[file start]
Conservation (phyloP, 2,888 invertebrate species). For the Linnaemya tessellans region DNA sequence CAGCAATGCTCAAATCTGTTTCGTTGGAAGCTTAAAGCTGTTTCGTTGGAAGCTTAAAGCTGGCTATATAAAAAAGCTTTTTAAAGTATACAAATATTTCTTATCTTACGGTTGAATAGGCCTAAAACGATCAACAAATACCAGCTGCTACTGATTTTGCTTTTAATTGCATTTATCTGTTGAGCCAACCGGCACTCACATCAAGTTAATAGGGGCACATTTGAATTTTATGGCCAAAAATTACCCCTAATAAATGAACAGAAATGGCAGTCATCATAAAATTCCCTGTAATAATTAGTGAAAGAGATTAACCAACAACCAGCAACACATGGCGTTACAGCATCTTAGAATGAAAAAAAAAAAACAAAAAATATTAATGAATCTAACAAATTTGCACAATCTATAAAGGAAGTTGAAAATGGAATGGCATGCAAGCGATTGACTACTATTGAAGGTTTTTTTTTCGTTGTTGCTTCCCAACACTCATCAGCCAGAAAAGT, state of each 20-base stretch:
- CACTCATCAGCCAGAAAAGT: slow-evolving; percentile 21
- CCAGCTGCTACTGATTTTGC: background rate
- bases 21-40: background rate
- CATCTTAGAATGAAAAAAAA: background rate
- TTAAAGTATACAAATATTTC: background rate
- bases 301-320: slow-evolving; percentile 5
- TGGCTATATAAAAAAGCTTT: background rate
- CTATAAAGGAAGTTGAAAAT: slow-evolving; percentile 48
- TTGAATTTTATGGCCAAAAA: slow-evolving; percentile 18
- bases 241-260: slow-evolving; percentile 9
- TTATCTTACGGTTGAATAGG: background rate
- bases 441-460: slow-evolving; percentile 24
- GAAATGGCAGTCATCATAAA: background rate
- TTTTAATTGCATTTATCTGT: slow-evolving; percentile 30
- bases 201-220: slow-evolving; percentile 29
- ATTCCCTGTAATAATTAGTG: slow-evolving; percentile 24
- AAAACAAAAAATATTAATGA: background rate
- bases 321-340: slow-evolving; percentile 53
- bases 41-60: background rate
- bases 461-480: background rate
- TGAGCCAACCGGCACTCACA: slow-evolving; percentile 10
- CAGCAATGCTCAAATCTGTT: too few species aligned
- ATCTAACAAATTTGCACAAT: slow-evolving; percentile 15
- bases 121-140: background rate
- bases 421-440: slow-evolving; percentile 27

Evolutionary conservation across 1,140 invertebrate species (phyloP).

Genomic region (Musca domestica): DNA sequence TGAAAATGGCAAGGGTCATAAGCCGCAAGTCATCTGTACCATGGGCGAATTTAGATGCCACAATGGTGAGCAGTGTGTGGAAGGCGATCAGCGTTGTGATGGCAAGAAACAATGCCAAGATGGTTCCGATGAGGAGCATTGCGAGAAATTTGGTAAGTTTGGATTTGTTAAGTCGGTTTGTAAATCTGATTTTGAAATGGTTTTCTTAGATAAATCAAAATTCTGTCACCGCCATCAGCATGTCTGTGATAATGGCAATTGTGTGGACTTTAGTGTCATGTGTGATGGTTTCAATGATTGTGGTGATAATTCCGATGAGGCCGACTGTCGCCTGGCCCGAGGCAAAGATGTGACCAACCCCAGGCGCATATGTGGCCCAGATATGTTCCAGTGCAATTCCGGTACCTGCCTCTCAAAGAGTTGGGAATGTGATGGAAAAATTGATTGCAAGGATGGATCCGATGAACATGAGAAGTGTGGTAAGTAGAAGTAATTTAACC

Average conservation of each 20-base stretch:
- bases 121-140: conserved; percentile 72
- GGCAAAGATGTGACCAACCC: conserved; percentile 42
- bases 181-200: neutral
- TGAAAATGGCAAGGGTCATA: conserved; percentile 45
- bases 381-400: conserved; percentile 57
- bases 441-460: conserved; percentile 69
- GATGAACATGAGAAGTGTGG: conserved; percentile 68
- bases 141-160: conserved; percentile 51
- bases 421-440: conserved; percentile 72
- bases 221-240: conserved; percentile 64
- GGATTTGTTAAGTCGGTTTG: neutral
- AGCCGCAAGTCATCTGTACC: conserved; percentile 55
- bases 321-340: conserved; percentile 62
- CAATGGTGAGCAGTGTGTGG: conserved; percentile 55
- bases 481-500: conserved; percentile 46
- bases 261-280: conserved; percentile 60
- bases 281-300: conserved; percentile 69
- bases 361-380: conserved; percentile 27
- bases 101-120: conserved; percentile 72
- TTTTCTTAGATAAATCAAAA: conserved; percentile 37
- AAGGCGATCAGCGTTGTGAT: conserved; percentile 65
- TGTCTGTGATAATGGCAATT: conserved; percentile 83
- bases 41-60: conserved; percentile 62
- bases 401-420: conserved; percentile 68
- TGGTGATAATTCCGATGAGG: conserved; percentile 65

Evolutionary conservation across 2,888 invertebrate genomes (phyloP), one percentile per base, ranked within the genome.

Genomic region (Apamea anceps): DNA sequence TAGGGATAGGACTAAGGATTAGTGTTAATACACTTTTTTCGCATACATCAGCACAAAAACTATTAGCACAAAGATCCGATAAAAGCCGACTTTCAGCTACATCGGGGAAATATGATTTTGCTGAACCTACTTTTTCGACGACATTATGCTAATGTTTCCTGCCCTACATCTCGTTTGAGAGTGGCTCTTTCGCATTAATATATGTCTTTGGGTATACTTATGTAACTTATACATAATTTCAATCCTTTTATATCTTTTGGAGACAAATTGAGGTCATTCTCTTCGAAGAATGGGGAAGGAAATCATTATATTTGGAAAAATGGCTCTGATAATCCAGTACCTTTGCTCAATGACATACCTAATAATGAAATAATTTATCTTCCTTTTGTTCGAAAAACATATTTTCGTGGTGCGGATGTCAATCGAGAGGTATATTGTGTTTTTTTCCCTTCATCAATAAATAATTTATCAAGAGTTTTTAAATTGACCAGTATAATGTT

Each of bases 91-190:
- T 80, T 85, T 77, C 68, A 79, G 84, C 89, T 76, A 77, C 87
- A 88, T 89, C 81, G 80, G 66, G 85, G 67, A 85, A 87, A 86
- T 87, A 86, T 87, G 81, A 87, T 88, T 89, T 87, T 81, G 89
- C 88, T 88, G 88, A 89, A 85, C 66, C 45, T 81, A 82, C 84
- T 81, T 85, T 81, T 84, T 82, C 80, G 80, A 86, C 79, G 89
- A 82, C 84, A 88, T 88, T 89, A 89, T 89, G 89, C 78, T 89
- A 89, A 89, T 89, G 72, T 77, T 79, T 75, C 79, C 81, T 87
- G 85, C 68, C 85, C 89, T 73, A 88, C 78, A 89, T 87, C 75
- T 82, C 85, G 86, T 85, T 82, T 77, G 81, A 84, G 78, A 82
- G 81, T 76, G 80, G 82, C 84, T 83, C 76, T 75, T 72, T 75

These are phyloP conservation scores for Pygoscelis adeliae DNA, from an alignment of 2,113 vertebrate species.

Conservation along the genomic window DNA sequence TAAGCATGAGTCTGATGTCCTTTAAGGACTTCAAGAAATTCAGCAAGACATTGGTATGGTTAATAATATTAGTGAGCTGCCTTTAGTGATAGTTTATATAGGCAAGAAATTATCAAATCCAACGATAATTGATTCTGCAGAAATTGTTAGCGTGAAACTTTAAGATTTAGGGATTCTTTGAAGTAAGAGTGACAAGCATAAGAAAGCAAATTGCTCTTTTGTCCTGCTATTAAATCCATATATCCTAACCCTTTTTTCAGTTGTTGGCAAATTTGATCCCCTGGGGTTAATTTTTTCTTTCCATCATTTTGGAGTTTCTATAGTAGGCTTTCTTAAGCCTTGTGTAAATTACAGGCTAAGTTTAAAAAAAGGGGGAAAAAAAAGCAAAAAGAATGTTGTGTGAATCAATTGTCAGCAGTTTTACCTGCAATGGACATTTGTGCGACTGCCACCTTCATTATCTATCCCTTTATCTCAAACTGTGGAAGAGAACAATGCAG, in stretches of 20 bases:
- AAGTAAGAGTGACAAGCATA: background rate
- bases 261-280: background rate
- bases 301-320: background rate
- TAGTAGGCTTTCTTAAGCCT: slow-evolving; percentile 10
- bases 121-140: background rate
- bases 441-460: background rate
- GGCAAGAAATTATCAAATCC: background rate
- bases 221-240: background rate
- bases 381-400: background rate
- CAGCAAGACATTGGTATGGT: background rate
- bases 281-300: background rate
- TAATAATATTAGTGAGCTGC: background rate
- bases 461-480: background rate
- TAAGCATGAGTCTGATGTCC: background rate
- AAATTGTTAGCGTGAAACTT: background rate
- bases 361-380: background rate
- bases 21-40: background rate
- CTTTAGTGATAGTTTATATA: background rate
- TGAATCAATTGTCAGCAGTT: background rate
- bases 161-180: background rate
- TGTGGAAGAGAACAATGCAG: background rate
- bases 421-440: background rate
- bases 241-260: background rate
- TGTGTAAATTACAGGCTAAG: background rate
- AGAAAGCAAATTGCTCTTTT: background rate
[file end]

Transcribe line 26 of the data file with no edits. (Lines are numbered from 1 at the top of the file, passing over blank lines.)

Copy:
- bases 421-440: slow-evolving; percentile 27